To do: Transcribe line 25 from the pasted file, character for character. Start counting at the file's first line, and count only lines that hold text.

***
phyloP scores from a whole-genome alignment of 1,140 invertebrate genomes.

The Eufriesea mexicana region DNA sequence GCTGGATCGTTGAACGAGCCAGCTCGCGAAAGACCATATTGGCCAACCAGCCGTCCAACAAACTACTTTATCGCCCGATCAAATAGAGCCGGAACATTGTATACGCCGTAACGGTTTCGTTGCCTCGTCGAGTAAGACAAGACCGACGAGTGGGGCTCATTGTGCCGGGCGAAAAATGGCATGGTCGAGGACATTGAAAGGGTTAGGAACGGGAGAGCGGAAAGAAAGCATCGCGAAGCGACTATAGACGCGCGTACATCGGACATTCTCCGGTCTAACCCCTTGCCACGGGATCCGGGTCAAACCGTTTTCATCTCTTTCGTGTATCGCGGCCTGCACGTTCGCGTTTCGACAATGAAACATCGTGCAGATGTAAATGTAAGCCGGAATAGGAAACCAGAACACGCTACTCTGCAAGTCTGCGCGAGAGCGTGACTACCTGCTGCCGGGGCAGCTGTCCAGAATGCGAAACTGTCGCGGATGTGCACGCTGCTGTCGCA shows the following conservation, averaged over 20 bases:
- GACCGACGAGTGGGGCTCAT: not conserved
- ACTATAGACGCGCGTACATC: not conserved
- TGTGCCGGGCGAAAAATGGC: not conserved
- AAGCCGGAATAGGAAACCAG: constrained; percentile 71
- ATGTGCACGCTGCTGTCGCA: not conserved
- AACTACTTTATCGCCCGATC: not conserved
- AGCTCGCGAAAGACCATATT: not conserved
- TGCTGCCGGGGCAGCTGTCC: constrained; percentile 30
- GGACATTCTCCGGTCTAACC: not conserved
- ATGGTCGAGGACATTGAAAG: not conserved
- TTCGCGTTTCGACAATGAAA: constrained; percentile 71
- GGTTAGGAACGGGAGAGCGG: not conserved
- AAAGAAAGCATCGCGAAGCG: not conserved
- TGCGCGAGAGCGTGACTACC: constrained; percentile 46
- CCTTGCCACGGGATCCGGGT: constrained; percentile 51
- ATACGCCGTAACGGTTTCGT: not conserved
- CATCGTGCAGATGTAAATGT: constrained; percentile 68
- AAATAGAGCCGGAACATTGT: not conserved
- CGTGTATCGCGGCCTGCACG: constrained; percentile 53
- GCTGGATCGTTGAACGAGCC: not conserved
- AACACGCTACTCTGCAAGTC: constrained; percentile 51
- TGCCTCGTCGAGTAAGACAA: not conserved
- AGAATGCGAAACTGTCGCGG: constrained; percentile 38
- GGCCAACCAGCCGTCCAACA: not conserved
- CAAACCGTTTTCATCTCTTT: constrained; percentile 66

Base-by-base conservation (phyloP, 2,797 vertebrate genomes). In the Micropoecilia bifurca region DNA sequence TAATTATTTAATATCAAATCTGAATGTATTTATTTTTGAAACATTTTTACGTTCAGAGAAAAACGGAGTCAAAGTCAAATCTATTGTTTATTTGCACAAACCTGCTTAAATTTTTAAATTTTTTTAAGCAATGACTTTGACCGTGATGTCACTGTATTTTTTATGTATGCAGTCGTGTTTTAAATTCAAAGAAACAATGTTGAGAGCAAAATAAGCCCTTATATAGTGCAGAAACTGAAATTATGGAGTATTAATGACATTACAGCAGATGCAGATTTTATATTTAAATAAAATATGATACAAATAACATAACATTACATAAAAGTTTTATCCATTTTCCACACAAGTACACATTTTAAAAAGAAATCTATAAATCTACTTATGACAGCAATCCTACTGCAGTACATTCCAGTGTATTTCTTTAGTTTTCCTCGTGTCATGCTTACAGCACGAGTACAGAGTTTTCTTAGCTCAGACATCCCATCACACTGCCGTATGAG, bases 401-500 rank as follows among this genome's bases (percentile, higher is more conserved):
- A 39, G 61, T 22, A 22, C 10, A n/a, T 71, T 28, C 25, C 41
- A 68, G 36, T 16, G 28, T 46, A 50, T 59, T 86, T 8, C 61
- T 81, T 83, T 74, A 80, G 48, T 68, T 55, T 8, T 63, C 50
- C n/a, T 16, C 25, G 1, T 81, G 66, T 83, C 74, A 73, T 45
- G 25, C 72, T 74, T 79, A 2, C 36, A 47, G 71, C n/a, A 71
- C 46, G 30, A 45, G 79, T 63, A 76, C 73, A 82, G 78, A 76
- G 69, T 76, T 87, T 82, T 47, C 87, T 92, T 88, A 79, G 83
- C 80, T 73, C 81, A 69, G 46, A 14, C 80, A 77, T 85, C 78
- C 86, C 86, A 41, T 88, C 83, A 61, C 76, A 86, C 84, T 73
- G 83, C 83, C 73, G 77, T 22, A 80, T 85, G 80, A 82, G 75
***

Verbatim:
- AGAATGCGAAACTGTCGCGG: constrained; percentile 38